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Here's a Reminder of Why Stopping to Help Ducklings Is Not Always a Great Idea


"It was an awful thing to see..."

Image via Shutterstock

Why did the ducklings cross the road?

Who knows, but they caught the eye of a passing motorist who was fined after she stopped to help.

Hallie Bibeau was driving on a highway near Newfields, New Hampshire, on Friday when she saw a car ahead of her swerve, forcing her to pull into the center median, Seacoast Online reported.

She got out of her car and soon saw why the other car had swerved: a group of eight ducklings, their mother lying dead a short distance away, trying to cross the highway.

“It was an awful thing to see," Bibeau recalled, saying two of the ducklings were hit by cars as she watched. "And then to continue sitting there watching them trying to do it again, I just couldn't sit there and watch them try again.”

Image via Shutterstock Photo credit: Shutterstock

Bibeau called 911 and then, as she waited, she managed to snag two of the ducklings, she told Seacoast Online.

But a passing state trooper took a dim view of her actions: He issued her a $44 fine.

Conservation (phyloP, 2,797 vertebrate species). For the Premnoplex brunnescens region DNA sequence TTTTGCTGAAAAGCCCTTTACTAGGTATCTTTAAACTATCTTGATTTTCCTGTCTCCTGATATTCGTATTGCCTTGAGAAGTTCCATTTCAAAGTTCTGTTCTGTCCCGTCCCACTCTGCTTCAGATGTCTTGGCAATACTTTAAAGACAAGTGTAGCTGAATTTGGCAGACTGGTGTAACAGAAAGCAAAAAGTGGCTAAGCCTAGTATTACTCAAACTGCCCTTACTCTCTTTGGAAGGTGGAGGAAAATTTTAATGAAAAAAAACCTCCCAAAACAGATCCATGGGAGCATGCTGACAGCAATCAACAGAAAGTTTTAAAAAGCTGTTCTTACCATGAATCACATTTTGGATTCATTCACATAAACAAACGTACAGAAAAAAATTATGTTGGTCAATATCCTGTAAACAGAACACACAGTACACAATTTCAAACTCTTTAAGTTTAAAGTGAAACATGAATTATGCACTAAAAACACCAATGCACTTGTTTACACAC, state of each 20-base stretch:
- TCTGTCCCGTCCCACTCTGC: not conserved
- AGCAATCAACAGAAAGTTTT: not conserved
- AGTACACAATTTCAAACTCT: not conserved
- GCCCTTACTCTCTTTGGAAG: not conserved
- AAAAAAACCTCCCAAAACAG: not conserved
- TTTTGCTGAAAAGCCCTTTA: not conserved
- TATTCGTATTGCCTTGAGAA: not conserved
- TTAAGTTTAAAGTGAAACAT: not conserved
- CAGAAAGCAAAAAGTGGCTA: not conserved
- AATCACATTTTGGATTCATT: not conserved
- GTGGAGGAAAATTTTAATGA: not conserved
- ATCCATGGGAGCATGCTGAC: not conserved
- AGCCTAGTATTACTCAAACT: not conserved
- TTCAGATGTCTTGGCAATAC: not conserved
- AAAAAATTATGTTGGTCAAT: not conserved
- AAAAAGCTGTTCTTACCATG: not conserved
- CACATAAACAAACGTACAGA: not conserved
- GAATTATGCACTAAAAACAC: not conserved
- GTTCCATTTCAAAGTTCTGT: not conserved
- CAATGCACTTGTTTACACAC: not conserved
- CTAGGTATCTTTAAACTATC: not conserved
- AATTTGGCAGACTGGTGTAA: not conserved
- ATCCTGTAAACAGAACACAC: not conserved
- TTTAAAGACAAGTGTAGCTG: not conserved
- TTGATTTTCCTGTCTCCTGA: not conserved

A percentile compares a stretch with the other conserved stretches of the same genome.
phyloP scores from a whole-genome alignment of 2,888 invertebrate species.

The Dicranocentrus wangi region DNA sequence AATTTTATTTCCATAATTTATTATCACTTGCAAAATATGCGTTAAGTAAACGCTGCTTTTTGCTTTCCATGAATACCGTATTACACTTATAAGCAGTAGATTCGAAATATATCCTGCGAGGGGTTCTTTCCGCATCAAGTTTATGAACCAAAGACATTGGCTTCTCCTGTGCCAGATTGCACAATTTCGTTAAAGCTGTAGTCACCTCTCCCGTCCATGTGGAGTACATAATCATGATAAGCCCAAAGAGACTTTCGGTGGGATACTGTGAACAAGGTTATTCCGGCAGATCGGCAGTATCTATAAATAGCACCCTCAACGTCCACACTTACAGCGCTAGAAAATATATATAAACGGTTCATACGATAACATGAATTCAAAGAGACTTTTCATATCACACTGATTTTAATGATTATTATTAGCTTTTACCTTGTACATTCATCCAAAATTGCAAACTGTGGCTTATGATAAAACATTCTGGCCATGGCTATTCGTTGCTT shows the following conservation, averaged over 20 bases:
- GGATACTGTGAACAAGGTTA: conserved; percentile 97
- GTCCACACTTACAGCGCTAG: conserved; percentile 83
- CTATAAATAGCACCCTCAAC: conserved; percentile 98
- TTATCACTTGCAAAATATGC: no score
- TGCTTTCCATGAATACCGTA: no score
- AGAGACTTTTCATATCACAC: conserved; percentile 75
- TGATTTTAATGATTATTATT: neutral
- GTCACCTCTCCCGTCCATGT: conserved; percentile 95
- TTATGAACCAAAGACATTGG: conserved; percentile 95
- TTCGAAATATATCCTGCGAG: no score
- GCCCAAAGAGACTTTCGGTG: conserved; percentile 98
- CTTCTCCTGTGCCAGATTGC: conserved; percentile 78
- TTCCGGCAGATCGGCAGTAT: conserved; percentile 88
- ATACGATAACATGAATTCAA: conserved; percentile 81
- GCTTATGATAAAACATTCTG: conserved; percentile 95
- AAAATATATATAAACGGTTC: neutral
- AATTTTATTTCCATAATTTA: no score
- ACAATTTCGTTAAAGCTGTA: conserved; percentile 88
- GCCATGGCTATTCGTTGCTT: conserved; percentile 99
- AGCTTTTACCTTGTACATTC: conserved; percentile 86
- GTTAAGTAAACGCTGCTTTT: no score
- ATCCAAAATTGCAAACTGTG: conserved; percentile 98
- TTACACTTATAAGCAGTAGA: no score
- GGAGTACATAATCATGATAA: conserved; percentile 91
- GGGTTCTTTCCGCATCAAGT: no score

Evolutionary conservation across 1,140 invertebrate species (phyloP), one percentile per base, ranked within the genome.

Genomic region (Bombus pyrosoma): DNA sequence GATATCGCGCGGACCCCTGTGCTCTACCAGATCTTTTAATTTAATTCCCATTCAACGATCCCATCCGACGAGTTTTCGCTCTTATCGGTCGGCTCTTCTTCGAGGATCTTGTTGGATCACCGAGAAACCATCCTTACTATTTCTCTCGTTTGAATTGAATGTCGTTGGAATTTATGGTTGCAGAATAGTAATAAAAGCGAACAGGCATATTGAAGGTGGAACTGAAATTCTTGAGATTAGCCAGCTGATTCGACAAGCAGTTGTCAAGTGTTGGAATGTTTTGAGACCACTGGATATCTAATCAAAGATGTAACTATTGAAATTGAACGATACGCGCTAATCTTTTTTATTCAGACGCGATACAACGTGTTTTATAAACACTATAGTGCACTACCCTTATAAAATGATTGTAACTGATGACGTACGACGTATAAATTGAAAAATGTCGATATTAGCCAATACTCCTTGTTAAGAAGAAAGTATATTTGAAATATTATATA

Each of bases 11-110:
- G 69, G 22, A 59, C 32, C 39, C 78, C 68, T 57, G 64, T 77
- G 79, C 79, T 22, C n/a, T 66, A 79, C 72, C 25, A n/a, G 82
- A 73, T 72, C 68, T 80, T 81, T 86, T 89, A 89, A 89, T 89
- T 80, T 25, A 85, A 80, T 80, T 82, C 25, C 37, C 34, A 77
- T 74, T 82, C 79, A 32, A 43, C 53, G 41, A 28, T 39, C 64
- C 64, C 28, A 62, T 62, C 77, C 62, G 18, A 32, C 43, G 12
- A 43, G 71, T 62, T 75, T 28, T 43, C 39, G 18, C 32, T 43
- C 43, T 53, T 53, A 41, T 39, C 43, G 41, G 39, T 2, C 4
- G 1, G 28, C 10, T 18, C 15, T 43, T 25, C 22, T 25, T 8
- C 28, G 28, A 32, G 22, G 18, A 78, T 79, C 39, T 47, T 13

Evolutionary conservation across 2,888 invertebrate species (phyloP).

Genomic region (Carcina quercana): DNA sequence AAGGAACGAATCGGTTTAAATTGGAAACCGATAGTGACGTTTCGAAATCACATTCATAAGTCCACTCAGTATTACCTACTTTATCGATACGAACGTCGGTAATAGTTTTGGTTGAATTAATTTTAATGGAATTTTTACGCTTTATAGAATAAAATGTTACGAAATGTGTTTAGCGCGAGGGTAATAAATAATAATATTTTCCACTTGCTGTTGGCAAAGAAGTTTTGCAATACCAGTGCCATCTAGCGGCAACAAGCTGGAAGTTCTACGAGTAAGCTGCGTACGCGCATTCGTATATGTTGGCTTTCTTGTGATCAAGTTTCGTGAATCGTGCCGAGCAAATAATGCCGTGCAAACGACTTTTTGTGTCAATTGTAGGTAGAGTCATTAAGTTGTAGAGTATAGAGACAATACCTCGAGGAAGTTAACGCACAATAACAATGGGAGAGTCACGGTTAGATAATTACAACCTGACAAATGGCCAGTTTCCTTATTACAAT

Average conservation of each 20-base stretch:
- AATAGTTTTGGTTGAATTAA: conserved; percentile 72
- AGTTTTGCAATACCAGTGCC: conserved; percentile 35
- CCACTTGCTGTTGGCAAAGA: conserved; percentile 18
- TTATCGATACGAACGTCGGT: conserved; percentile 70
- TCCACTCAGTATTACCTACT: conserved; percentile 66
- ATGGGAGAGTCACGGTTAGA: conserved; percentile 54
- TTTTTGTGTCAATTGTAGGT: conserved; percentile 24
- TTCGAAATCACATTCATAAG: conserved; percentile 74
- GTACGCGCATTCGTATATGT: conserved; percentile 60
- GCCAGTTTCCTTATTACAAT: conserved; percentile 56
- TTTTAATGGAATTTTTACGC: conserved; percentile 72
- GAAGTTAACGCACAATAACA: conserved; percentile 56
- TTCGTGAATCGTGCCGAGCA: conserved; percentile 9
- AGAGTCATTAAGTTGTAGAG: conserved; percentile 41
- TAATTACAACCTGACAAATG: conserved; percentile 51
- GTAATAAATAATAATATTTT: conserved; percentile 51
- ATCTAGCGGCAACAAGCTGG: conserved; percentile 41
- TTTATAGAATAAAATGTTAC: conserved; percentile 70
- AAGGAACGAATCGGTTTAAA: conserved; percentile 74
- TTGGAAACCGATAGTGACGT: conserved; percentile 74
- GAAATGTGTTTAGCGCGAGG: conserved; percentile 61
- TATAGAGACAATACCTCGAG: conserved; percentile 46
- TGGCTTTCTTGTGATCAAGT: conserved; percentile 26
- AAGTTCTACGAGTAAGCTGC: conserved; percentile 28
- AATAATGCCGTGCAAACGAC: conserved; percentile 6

“I expected a little bit of compassion for the situation," Bibeau lamented. "I was stopped because I had to slam on my brakes and I had to make the decision whether to continue to pull forward or do something about it. I'm an animal lover and I couldn't move on. A lot of people would have done the same thing I did.”

State police Lt. Nicole Armaganian explained the cops' perspective.

“Although we definitely have empathy for her, we understand she's a new mother… pulling into the [median] to gather the ducklings was putting herself and others at too much of a risk,” she said. “Her being a new mom, I think the last thing her husband wants is to be a widower.”

It would seem Bibeau had not followed the story out of Canada of a woman who stopped for the same reason — to help flailing ducklings — and wound up causing a wreck that left two people dead.

Bibeau said she sent the two ducklings she rescued to the Center for Wildlife in Cape Neddick, Maine, where one of them has since died.

Follow Zach Noble (@thezachnoble) on Twitter

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